The limited partnership is the dinosaur of business forms in New York, on its way to virtual extinction (outside of estate planning*) due to the availability since 1994 of the vastly superior LLC form and the inherent shortcomings of New York’s limited partnership statutes.

When New York finally enacted a Revised Uniform Limited Partnership Law in 1991 (NYRULPA), it exempted from its application all pre-existing limited partnerships which, unless the partnership later files an amended certificate, continue to be governed by the Uniform Limited Partnership Act of 1916 adopted by New York in 1922 (NYULPA). Meanwhile, there appears to be no interest or effort underway to modernize New York’s limited partnership laws, as almost 20 other states have done, by adopting the re-Revised Uniform Limited Partnership Law of 2001.

In its pre-LLC heyday, the limited partnership was a popular form of business association for real estate investments, and there remain some number of legacy limited partnerships that never filed a certificate of amendment and therefore remain subject to NYULPA’s antiquated provisions. One of the ways we know these dinosaurs are still roaming about is the occasional court decision, which invariably involves some of the messiest and most prolonged litigation you’re ever likely to come across.

Take, for example, Alizio v. Perpignano, pending in Nassau County Supreme Court for over ten years, involving multiple litigations over multiple real estate limited partnerships, in the course of which two of the five general partners died. By my count the case has generated at least 50 motions and 27 written decisions by the lower court, and another 17 appellate decisions on motions and appeals, which by any standard represents an extraordinary expenditure of judicial resources on one case. Continue Reading Equitable Dissolution of Limited Partnerships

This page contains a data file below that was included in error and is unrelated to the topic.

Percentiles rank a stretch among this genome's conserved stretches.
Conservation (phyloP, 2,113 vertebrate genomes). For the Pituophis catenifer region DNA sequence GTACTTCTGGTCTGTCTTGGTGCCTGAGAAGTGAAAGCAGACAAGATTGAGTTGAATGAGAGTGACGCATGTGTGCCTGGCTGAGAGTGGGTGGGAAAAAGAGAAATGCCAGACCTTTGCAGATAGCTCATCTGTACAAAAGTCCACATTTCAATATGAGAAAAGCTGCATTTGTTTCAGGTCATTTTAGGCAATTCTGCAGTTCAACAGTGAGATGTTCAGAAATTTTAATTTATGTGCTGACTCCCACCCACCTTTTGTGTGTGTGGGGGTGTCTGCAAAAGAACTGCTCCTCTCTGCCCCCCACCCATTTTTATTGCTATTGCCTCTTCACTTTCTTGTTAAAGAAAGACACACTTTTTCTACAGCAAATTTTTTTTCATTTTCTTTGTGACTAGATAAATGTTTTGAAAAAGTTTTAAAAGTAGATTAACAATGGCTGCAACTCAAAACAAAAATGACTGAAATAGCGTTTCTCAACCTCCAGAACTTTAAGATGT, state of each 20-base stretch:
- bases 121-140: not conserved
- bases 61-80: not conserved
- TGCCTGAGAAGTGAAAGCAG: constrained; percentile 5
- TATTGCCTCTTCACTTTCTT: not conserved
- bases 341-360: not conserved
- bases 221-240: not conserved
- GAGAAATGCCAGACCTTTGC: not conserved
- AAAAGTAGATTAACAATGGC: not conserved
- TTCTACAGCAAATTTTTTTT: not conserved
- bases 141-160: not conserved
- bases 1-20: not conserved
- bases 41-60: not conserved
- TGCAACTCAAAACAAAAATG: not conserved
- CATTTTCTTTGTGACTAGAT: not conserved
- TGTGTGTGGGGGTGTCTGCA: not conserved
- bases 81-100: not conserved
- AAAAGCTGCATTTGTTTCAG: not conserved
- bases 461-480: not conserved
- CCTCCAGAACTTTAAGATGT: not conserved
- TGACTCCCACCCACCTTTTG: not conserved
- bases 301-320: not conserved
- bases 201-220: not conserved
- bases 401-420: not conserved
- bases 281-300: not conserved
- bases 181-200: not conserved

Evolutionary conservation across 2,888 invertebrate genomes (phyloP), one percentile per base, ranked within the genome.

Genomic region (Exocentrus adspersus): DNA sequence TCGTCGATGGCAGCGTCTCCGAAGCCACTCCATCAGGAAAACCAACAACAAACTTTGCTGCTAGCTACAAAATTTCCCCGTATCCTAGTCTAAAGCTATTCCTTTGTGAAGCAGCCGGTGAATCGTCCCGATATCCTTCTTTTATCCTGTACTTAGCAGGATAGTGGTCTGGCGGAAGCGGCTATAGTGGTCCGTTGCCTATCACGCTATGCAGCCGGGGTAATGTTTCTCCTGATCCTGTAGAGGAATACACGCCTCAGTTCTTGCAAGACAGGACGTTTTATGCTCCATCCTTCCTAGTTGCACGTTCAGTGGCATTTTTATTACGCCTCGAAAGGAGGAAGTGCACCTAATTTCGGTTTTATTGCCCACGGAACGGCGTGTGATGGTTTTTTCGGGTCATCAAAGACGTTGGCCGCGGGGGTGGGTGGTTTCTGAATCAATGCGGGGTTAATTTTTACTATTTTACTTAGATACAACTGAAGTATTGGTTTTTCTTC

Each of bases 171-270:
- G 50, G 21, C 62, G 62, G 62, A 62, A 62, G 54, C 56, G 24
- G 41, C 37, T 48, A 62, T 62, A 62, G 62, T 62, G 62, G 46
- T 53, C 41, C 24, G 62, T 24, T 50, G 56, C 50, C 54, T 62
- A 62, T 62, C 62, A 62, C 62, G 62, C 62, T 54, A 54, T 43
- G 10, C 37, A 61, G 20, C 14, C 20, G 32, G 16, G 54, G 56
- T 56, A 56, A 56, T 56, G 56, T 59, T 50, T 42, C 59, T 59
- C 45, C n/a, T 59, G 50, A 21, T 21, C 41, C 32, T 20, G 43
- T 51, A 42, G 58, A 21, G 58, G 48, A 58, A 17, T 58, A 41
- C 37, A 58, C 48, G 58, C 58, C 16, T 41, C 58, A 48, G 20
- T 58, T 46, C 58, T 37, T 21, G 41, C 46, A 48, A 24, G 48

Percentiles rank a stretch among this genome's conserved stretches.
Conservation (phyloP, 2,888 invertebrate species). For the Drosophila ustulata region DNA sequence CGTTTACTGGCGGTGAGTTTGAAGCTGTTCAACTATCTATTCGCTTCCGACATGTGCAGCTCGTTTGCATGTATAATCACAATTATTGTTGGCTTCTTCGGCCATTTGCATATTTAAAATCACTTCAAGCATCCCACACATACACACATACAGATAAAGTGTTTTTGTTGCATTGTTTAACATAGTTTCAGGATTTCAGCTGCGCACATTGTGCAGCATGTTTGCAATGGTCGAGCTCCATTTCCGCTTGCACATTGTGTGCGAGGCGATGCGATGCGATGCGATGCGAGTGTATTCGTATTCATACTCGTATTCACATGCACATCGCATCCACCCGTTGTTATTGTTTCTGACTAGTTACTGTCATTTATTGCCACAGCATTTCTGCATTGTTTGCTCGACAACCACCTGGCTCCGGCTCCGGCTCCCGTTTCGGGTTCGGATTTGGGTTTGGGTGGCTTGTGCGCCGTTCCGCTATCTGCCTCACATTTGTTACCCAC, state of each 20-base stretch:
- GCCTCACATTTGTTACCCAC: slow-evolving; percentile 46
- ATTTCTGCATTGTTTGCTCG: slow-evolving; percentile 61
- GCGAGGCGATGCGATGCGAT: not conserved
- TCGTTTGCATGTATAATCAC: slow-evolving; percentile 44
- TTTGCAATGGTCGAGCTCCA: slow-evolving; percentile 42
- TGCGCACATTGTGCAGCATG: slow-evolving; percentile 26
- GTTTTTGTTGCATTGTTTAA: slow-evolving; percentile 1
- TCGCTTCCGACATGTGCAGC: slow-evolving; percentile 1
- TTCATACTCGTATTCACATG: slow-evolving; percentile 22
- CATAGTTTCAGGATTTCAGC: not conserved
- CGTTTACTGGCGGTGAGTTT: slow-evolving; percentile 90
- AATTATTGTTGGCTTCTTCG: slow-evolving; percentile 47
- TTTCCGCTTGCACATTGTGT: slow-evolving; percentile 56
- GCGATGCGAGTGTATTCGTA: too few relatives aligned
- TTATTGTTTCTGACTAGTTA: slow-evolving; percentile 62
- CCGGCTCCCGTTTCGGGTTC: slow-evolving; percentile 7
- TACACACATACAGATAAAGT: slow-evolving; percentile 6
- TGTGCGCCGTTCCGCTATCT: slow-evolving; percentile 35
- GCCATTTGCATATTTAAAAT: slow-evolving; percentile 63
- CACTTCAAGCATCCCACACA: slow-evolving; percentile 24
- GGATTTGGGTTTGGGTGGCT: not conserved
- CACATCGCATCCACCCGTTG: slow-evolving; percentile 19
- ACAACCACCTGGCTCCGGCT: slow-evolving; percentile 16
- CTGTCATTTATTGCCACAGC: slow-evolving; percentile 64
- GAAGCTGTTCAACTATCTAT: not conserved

It’s amazing how the antiquated provisions of New York’s original Uniform Limited Partnership Act (NYULPA), adopted in 1922, continue to bedevil some of the legacy real estate investment partnerships that pre-date New York’s enactment in 1991 of the Revised ULPA (NYRLPA).

Last April I wrote about a recent decision in the Poole case involving a thorny question under NYULPA whether a real estate limited partnership could be reconstituted with a new general partner following the death of the last remaining general partner (read here). Now along comes a decision in another real estate limited partnership dispute governed by NYULPA, this time raising the question, among others, whether limited partners have a statutory right to assign their economic interests notwithstanding provision in the partnership agreement requiring the advance consent of the general partner.

Earlier this month, in Eastwood Investors V, LLC v. Morrisania Associates, 2013 NY Slip Op 31921(U) (Sup Ct NY County Aug. 12, 2013), Manhattan Commercial Division Justice Barbara R. Kapnick refused to enforce assignments of limited partner profit interests, made without the general partner’s consent, based on a provision in the partnership agreement barring the assignment of a limited partnership interest “in whole or in part except with the prior written consent of the General Partner.”  In so ruling, the court rejected the putative assignee’s contention that the right to assign a profit interest is mandated by NYULPA § 108’s provisions stating that a “limited partner’s interest is assignable” and that an assignee who does not become a substitute partner is “entitled to receive” the assignor’s profit share. Continue Reading Do Not Pass Go: Court Rejects Assignment of Limited Partner’s Economic Interest